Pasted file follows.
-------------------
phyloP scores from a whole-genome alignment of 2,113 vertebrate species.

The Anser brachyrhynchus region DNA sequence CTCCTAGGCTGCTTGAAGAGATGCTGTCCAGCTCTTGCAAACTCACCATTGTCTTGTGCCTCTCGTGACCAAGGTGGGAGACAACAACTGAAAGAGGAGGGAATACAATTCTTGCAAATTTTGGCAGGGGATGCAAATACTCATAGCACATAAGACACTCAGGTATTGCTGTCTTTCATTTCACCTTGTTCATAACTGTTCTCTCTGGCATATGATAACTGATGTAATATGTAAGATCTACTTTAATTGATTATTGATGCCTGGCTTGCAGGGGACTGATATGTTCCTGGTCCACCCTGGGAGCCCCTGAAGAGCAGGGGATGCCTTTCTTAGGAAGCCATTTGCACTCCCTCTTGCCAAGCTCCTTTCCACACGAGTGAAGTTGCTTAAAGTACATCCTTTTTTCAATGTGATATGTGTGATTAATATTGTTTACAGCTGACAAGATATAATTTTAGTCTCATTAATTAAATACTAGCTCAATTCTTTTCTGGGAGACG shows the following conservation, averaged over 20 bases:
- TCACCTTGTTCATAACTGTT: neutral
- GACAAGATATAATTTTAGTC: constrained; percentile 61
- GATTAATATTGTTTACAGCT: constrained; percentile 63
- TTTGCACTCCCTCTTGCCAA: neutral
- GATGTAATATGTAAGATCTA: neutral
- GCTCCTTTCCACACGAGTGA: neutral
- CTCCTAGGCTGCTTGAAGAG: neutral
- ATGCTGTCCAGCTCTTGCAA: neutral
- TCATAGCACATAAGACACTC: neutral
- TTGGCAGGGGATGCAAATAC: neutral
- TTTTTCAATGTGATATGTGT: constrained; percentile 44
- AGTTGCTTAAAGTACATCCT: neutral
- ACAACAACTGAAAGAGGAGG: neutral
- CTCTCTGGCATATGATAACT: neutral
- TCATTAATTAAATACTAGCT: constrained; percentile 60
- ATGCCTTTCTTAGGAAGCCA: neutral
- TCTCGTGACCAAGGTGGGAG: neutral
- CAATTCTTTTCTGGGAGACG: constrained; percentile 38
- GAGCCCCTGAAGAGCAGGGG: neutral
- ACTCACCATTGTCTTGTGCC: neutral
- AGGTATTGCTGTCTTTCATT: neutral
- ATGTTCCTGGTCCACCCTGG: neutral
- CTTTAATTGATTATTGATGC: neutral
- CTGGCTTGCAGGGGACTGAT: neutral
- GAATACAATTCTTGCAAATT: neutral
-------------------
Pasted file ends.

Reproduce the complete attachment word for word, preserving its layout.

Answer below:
phyloP scores from a whole-genome alignment of 2,113 vertebrate species.

The Anser brachyrhynchus region DNA sequence CTCCTAGGCTGCTTGAAGAGATGCTGTCCAGCTCTTGCAAACTCACCATTGTCTTGTGCCTCTCGTGACCAAGGTGGGAGACAACAACTGAAAGAGGAGGGAATACAATTCTTGCAAATTTTGGCAGGGGATGCAAATACTCATAGCACATAAGACACTCAGGTATTGCTGTCTTTCATTTCACCTTGTTCATAACTGTTCTCTCTGGCATATGATAACTGATGTAATATGTAAGATCTACTTTAATTGATTATTGATGCCTGGCTTGCAGGGGACTGATATGTTCCTGGTCCACCCTGGGAGCCCCTGAAGAGCAGGGGATGCCTTTCTTAGGAAGCCATTTGCACTCCCTCTTGCCAAGCTCCTTTCCACACGAGTGAAGTTGCTTAAAGTACATCCTTTTTTCAATGTGATATGTGTGATTAATATTGTTTACAGCTGACAAGATATAATTTTAGTCTCATTAATTAAATACTAGCTCAATTCTTTTCTGGGAGACG shows the following conservation, averaged over 20 bases:
- TCACCTTGTTCATAACTGTT: neutral
- GACAAGATATAATTTTAGTC: constrained; percentile 61
- GATTAATATTGTTTACAGCT: constrained; percentile 63
- TTTGCACTCCCTCTTGCCAA: neutral
- GATGTAATATGTAAGATCTA: neutral
- GCTCCTTTCCACACGAGTGA: neutral
- CTCCTAGGCTGCTTGAAGAG: neutral
- ATGCTGTCCAGCTCTTGCAA: neutral
- TCATAGCACATAAGACACTC: neutral
- TTGGCAGGGGATGCAAATAC: neutral
- TTTTTCAATGTGATATGTGT: constrained; percentile 44
- AGTTGCTTAAAGTACATCCT: neutral
- ACAACAACTGAAAGAGGAGG: neutral
- CTCTCTGGCATATGATAACT: neutral
- TCATTAATTAAATACTAGCT: constrained; percentile 60
- ATGCCTTTCTTAGGAAGCCA: neutral
- TCTCGTGACCAAGGTGGGAG: neutral
- CAATTCTTTTCTGGGAGACG: constrained; percentile 38
- GAGCCCCTGAAGAGCAGGGG: neutral
- ACTCACCATTGTCTTGTGCC: neutral
- AGGTATTGCTGTCTTTCATT: neutral
- ATGTTCCTGGTCCACCCTGG: neutral
- CTTTAATTGATTATTGATGC: neutral
- CTGGCTTGCAGGGGACTGAT: neutral
- GAATACAATTCTTGCAAATT: neutral